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The Constitutional Convention, Debate over Representation in Congress, 1787

Resolution 4, first clause: "that the members of the first branch [House of Representatives] of the national legislature ought to be elected by the people of the several states" (being taken up),

Mr. Sherman [of Connecticut] opposed the election by the people insisting that it ought to be by state legislatures. The people, he said, should have as little to do as may be about the government. They lack information and are constantly liable to be misled.

Mr. Gerry [of Massachusetts]. The evils we experience flow from the excess of democracy. The people do not lack virtue, but are the dupes of pretended patriots. In Massachusetts, it has been fully confirmed by experience that they are daily misled into the most baneful measures and opinions by the false reports circulated by designing men, and which no one on the spot can refuse... He had been too republican heretofore; he was still, however, republican, but had been taught by experience the danger of the leveling spirit.

Mr. Mason [of Virginia] argued strongly for the larger branch by the people. It was to be the grand depository of the democratic principle of government. It was, so to speak, to be our House of Commons. It ought to know and sympathize with very part of the community, and ought therefore to be taken not only from different parts of the republic, but also from different districts of the larger members of it, which had in several instances, particularly in Virginia, different interests and views arising from the difference of produce, of habits, etc. He admitted that we had been too democratic but was afraid that we should incautiously run into the opposite extreme. We ought to attend to the rights of every class of people...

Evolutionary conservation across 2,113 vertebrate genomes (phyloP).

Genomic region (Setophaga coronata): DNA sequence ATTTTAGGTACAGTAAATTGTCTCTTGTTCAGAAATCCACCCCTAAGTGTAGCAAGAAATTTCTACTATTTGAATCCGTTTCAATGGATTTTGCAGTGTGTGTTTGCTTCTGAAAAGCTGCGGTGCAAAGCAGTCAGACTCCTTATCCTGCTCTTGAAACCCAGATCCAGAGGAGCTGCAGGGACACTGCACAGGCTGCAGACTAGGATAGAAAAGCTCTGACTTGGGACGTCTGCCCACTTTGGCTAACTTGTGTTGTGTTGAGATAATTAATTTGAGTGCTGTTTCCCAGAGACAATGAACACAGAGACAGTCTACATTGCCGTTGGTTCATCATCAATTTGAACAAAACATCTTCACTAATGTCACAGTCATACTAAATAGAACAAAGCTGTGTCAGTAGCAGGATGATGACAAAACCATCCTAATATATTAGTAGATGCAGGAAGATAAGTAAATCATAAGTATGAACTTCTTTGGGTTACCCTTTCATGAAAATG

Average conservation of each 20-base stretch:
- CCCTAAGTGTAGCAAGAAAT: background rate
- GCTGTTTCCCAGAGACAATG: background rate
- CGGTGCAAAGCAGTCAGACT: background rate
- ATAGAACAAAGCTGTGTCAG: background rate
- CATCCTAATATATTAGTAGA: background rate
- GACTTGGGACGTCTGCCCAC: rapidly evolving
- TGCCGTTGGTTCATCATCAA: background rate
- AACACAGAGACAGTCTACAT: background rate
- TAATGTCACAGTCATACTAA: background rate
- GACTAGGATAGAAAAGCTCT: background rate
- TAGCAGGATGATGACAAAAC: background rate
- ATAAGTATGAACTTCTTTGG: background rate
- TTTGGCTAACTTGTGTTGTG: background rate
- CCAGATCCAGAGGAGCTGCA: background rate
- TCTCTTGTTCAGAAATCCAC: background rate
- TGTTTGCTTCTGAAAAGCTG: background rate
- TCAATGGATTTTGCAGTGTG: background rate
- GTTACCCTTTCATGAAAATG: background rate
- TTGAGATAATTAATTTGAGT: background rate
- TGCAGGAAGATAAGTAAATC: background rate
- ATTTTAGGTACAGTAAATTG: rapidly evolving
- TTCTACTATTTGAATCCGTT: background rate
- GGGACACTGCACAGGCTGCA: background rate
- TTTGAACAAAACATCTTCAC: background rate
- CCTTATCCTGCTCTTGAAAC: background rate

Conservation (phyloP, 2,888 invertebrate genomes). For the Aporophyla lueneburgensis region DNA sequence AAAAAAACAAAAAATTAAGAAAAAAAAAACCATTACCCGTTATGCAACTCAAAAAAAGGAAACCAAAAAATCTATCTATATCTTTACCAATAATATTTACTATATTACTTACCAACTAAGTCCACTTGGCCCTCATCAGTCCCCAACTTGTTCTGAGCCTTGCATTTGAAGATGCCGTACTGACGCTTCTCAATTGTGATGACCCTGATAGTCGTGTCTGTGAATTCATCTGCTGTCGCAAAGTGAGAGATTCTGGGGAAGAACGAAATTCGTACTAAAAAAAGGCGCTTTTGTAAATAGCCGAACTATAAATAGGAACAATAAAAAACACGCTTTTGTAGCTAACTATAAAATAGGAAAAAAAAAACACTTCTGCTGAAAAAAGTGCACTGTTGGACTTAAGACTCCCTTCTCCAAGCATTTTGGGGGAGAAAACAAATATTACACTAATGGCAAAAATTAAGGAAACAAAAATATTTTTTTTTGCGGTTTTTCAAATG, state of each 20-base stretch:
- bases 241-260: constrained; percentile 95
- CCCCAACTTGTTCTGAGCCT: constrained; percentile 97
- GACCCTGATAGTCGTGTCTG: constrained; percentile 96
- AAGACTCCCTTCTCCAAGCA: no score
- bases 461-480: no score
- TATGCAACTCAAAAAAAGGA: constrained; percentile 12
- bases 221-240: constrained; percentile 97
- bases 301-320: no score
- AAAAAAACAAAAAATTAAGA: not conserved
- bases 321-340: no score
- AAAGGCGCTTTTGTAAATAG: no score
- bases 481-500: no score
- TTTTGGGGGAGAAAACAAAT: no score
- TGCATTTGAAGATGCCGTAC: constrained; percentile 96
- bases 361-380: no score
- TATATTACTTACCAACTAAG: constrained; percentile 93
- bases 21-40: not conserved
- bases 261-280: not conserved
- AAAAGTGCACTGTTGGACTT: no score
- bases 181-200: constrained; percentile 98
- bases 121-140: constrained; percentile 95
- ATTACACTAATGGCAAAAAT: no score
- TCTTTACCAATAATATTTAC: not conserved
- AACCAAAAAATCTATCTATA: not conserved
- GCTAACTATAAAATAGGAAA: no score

Mr. Wilson [of Pennsylvania] contended strenuously for drawing the most numerous branch of the legislature immediately from the people. He was for raising the federal pyramid to a considerable altitude, and for that reason wished to give it as broad a basis as possible. No government could long subsist without the confidence of the people. In a republican government this confidence was peculiarly essential.

Mr. Madison [of Virginia] considered the popular election of one branch of the national legislature as essential to every plan of free government. ..He thought, too, that the great fabric to be raised would be more stable and durable if it should rest on the solid foundation of the people themselves than if it should stand merely on the pillars of the legislatures...

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